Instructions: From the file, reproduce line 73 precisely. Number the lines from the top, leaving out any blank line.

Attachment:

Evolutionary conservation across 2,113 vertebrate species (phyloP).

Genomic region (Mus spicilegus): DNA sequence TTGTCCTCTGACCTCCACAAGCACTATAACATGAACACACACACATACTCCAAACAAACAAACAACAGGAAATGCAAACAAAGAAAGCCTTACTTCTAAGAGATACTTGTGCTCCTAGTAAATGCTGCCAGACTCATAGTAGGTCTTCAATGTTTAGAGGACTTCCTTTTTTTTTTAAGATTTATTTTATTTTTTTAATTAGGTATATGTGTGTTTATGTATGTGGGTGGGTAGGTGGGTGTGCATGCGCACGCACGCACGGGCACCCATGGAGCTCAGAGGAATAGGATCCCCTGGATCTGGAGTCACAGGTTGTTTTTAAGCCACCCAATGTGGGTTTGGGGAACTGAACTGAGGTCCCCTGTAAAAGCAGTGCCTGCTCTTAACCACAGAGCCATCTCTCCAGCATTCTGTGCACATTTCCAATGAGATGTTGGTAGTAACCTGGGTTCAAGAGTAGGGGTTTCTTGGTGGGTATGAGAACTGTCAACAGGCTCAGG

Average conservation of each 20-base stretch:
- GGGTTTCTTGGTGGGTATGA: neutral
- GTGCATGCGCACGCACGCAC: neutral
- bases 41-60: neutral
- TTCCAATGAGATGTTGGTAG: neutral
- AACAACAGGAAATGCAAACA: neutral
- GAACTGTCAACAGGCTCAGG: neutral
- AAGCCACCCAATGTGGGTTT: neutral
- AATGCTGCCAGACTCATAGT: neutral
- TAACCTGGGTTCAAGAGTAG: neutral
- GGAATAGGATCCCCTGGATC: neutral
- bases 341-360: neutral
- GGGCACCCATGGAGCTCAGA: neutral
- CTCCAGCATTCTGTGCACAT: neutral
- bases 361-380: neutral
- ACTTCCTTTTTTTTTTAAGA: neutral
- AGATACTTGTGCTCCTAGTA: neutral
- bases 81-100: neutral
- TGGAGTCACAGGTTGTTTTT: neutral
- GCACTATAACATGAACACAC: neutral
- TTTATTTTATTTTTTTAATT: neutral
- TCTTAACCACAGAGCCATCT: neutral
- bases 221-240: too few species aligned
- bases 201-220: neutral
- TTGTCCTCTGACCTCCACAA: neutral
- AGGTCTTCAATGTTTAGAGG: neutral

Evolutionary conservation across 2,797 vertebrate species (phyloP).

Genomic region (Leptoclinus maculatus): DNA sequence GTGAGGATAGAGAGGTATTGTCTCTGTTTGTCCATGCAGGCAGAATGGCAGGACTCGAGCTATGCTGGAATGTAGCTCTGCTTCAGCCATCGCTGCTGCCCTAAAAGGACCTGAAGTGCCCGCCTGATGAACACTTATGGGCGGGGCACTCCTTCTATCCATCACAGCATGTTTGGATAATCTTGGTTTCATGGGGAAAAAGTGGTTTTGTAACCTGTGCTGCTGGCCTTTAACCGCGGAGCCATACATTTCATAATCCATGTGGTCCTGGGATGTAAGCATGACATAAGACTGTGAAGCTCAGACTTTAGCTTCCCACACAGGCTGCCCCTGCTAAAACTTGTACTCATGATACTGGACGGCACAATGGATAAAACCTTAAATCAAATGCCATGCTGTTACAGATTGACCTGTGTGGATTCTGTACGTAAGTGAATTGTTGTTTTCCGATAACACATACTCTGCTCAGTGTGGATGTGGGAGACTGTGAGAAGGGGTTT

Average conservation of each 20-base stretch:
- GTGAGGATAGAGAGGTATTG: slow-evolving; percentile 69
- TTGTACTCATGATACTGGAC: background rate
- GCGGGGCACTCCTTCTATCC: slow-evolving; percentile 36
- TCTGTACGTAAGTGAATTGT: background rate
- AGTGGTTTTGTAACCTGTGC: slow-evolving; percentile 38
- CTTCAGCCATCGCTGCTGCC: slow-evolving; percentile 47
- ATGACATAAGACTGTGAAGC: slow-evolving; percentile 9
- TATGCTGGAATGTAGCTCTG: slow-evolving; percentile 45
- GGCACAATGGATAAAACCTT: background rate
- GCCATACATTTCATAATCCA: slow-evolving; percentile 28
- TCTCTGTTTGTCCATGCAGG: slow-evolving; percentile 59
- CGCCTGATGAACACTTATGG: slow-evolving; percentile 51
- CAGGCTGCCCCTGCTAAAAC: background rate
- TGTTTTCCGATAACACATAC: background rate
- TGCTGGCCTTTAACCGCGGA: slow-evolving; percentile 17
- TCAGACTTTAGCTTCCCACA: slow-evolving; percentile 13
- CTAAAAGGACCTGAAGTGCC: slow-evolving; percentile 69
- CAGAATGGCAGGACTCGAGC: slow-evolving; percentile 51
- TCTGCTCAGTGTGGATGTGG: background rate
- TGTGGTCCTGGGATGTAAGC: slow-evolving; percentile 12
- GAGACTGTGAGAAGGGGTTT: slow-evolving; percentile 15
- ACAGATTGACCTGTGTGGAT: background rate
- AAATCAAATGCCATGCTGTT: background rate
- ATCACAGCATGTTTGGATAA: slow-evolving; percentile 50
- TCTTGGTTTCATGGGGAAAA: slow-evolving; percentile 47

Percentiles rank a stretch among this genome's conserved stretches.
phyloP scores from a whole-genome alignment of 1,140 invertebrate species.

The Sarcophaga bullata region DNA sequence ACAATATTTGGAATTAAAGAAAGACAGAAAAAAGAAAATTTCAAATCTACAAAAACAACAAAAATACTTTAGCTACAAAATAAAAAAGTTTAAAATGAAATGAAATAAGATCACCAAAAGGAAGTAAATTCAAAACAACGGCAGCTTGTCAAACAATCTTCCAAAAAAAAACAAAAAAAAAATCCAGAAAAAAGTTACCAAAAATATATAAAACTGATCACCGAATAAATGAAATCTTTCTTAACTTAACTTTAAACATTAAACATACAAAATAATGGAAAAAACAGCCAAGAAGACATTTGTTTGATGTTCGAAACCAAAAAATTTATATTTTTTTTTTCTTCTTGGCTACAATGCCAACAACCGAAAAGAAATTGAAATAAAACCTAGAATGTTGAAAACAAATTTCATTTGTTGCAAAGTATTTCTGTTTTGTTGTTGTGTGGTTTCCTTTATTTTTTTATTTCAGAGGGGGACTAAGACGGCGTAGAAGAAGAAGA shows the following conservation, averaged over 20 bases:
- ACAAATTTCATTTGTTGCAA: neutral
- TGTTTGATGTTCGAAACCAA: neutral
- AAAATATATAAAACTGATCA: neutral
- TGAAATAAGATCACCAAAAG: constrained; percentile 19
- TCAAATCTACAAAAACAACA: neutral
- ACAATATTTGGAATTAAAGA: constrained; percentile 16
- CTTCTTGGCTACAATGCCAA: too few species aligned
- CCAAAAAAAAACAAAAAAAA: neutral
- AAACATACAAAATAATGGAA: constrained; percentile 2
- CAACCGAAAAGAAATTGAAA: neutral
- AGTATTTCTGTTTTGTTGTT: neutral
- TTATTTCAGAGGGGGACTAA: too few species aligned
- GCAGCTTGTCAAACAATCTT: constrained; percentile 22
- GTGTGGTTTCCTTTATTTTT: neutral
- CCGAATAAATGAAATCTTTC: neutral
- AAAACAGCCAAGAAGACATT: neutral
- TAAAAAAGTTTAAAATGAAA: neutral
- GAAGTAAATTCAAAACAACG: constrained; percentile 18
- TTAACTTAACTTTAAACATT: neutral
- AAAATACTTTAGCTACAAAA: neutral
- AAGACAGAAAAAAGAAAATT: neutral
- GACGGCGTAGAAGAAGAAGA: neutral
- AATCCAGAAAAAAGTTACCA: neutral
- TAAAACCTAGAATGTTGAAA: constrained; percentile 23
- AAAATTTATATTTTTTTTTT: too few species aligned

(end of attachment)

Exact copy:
- GTGTGGTTTCCTTTATTTTT: neutral